Continue reading “A Parainfluenza Virus knocked us sideways”

How to achieve goals by writing them down

How to achieve your goals by writing them down

Science suggests we’re 42% percent more likely to achieve our goals if we write them down in long-hand, share them with someone, and review them regularly. Forty-two percent seems an amazing figure, so it may well be worth trying these tips if you’re not in the habit of writing down what you hope to be, do or have within a certain timeframe.

Goals can be as varied as you like. But they usually fall into four major areas:

  • Health
  • Relationships and love
  • Vocation
  • Time, money and freedom.

Continue reading “How to achieve goals by writing them down”

Birthday thoughts half-way through nineth decade

Birthday thoughts swirl on the eve of my eighty-fifth, the centre of my nineth decade. First, being eighty-five is much better than the alternative, as my dear Dad used to say in his later years. Second, it happened very quickly. My childhood sometimes seems like yesterday. And it’s only a few years ago that I reached a half-century. Then it felt as if my life opened up to new adventures. Third, I’m aware how few years may be left and how much ground there is yet to cover.

Continue reading “Birthday thoughts half-way through nineth decade”

Kitchen gadgets and minimalisation

kitchen gadgets and minimalisation

Kitchen gadgets, on the whole, don’t excite me. As someone trying to live peacefully as a minimalist, I find gadgets complicate my life. Sometimes, Luddite might best describe me and my life-style. My relationship with phone, laptop and earphones tests my patience.

But every now and then a hankering after something that other people have owned for years gets me. Occasionally I submit to whim. Then become the proud owner of a gadget I hadn’t previously known I wanted.

Continue reading “Kitchen gadgets and minimalisation”

Ten-year guarantees saga and reservations

Ten-year guarantees saga and reservations

Ten-year guarantees no longer interest me. Or at least nowhere as much as they once might have. My interests are different now. But twice in the past few days, goods have been offered with a TYG. That got me thinking about life as an octogentarian.

In ten years, I may no longer be interested in claiming new-for-old. It’s daunting to think that something with a guarantee that long may outlast me. I feel as if I need to proclaim my intention of living to 100, although I don’t care about a letter from King Charles III. That prospect isn’t highly motivating.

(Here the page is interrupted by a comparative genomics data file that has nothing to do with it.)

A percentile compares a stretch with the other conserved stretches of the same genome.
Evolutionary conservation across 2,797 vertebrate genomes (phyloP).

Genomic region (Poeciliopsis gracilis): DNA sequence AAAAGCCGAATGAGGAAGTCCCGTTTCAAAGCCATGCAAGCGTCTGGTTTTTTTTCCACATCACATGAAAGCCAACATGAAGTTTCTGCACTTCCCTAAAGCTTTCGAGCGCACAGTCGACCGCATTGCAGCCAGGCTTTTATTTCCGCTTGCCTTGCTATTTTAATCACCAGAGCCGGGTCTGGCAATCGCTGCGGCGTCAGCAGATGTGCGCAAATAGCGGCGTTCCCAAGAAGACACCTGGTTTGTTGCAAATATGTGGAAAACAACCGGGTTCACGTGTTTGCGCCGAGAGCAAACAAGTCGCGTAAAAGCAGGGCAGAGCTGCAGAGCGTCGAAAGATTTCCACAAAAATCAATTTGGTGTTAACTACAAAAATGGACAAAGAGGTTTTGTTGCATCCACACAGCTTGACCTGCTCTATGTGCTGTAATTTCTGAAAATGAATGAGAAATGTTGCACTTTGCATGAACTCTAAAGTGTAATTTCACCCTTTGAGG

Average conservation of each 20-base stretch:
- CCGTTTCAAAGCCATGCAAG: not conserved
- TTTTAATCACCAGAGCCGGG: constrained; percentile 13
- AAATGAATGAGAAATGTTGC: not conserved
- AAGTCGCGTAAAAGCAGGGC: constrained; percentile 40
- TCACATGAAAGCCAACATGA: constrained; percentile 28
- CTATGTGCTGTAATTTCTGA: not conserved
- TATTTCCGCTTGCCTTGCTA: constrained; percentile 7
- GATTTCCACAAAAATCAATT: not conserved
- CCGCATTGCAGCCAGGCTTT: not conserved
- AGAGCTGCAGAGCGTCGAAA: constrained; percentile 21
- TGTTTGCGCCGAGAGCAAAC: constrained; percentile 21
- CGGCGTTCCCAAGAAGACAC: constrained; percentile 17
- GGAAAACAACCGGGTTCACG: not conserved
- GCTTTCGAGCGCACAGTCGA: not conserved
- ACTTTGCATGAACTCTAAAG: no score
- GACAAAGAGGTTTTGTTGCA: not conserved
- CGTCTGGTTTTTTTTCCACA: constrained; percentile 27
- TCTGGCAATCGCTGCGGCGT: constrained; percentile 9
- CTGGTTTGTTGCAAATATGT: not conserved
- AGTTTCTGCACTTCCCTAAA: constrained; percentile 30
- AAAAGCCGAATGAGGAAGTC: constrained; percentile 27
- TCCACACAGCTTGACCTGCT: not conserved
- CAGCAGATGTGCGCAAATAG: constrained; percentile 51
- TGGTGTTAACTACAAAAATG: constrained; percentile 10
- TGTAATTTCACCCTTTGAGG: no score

Continue reading “Ten-year guarantees saga and reservations”

Nature’s profusion of purple flowers

Nature's profusion of purple flowers

Nature’s profusion, in all its manifestations, should continue to surprise us. But if you’re like me, it’s all too easy to take such abundance for granted. Julia Cameron, author of The Artist’s Way, talks about the abundance of ideas available to each of us. This applies especially when we are open and engaged on a project. She says,

Looking at God’s creation, it is pretty clear that the creator itself did not know when to stop. There is not one pink flower, or even fifty pink flowers, but hundreds... no two alike.

Continue reading “Nature’s profusion of purple flowers”

Spring blossom excels at Dwellingup

Spring blossom, Dwellingup

Spring blossom was the pick-me-up I needed. A broken tooth-crown and consequent gappy grin (still under repair). Falling on a busy street. A head wound and concussion. They’d taken their toll and left me grumpy and out-of-sorts.

A drive on Sunday morning to Dwellingup, about 100 kilometres from Perth, and I found myself in what felt like heaven. You can read more about the little town in my blog, ‘Dwellingup, an old timber town with new life’.

Continue reading “Spring blossom excels at Dwellingup”

Scary hours in the emergency department

Scary hours in ambulance

Scary hours spent in public hospital emergency departments seem to be the norm in Perth. We’ve been proud of our ‘world class hospital system’, but that description no longer holds.

People with experience in other states assure me this condition is widespread across Australia. Several people, including a child, have died recently while waiting for an ambulance or hospital treatment.

I’m one of the lucky people. My injury, in the scheme of things, was not devastating and I had good support and care.

Continue reading “Scary hours in the emergency department”

%d bloggers like this: